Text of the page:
October 15, 2002

d-lib is an ejournal I check out on a regular basis. This month's issue has two articles of note for us here today. First of all, "Comparing Library and User Related Costs of Print and Electronic Journal Collections: A First Step Towards a Comprehensive Analysis" more or less confirms what seems to me to be fairly obvious: that a library's total cost of managing journal subscriptions is less for ejournals than for print journals. The study also indicates that faculty and students make heavy use of ejournals, especially in terms of reading a wider range of journals than they would have before. Like I said, this seems obvious, but it's nice when reality works out like it should. I can certainly say that my experience with my own research-related work tells me that I much prefer using ejournals to print journals, almost to the point where I won't use a journal if I don't have access to the electronic version. At York, most of the library science print journals are at the humanities/social sciences library, about a five minute walk from my branch. The idea that I should have to get up and walk five minutes, find the location in the stacks of the journal I want, find a free photocopier and actually stand around photocopying the thing flashes me back to my old MLIS days at McGill. It seems so studenty. I have to say, I understand why faculty prefer ejournals because I do too.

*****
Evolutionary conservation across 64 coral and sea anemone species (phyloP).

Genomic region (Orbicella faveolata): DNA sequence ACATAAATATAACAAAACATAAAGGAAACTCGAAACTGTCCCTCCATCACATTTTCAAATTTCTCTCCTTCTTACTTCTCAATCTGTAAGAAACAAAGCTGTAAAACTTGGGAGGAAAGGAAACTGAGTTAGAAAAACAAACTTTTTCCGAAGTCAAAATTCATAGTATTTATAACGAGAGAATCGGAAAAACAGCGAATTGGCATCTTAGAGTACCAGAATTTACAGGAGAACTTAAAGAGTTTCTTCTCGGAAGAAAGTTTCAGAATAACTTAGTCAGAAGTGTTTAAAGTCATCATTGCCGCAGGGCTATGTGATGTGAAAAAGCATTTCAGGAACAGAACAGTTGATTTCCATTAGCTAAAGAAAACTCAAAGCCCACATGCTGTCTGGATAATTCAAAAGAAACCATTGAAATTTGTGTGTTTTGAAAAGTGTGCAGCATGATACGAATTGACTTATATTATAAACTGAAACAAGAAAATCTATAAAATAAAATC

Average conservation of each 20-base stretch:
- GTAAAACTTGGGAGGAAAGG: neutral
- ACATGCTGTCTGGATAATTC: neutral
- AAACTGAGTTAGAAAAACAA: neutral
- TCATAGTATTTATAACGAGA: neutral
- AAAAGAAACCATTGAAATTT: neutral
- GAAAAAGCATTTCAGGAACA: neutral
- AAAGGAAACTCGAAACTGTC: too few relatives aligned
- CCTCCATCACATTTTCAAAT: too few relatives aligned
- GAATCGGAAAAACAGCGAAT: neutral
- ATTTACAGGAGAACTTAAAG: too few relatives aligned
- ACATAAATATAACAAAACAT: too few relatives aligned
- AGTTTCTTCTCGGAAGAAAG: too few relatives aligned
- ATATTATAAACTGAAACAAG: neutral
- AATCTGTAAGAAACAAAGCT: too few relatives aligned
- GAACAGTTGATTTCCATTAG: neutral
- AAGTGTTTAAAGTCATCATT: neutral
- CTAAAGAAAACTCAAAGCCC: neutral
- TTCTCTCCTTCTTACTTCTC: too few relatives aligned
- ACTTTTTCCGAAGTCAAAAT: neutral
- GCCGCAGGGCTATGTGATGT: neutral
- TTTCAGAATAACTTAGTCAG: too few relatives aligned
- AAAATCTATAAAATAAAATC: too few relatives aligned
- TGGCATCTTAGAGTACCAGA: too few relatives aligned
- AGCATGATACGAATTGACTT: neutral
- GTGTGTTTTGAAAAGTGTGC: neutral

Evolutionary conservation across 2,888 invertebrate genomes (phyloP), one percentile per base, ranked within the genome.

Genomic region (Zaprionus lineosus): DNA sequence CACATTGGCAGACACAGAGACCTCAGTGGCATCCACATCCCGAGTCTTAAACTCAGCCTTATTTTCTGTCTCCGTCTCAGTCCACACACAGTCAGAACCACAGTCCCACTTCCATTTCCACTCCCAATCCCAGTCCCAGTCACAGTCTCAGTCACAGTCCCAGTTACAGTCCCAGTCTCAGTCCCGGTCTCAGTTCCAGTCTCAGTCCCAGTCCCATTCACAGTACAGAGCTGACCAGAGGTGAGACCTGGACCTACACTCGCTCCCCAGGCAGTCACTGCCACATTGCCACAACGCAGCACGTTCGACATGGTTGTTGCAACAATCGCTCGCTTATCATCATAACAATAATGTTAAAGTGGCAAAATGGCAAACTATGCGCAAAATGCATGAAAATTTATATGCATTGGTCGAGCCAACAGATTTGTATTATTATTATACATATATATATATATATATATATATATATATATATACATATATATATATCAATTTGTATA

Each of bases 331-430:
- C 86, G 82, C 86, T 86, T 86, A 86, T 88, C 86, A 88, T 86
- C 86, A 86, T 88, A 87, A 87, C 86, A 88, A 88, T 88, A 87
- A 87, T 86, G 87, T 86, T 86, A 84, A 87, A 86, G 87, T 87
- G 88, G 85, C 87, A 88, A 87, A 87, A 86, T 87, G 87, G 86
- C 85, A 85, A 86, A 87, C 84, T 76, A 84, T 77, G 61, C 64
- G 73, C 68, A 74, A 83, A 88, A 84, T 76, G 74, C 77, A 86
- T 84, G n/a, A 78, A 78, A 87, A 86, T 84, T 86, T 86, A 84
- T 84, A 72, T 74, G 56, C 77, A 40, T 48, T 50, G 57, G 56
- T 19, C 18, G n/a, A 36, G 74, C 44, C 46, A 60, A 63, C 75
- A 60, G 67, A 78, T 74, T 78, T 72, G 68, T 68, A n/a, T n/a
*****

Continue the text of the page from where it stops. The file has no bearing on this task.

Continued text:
The other interesting article is "Open Citation Linking: The Way Forward," about which I have no accompanying rant but is still well worth the attention of anyone interesting in the whole Open Archives movement.

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